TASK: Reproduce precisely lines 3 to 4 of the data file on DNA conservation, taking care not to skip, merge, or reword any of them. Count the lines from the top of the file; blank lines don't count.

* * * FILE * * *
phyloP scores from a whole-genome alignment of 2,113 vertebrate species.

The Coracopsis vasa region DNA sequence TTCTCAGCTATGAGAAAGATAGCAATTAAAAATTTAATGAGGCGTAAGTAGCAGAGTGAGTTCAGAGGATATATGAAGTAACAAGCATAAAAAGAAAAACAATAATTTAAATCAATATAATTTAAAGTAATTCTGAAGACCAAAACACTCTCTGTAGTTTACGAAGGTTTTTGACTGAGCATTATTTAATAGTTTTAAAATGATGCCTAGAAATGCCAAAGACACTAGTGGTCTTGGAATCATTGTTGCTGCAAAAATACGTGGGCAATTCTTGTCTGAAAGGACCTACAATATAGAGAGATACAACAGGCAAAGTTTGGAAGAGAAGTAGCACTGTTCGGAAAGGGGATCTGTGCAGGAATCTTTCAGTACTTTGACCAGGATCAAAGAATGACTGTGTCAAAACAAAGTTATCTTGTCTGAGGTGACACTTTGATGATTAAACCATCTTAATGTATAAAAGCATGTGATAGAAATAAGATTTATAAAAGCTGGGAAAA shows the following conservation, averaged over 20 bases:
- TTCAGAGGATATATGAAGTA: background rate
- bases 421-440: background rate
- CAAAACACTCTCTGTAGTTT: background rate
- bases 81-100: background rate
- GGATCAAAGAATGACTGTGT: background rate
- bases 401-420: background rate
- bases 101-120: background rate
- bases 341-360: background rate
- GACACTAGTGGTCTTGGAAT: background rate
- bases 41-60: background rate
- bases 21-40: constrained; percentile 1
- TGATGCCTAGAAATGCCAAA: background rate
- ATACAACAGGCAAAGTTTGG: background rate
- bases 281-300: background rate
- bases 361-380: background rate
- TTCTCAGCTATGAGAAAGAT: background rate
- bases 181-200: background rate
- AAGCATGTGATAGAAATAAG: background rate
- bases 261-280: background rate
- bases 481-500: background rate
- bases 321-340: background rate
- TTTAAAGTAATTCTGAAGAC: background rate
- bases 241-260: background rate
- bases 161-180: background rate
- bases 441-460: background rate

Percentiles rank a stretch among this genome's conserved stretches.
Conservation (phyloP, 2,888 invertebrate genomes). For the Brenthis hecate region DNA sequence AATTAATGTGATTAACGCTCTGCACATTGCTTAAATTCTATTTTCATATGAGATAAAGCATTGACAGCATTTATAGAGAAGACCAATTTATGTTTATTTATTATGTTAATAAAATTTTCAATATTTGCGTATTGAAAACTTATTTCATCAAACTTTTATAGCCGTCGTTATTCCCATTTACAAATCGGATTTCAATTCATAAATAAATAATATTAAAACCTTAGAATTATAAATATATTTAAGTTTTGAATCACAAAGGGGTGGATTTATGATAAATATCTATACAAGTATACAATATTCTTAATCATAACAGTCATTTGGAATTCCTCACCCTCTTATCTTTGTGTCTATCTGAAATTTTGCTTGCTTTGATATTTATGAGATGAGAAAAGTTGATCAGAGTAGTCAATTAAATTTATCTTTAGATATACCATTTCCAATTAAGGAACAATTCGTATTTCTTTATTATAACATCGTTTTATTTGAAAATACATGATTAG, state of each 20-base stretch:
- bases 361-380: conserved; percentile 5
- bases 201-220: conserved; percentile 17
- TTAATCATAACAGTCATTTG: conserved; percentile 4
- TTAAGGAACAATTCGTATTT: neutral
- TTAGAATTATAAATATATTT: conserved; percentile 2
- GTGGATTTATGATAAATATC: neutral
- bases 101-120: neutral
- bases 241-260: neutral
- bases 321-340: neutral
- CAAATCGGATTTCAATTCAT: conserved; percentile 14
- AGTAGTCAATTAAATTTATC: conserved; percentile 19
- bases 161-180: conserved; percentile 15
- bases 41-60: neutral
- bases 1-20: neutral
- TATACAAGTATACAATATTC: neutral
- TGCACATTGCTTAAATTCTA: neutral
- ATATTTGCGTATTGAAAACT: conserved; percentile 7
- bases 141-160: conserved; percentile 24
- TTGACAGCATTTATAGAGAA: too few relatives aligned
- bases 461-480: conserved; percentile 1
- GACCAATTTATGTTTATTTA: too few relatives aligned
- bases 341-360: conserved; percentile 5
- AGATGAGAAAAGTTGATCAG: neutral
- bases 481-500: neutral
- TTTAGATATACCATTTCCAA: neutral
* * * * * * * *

- TTCAGAGGATATATGAAGTA: background rate
- bases 421-440: background rate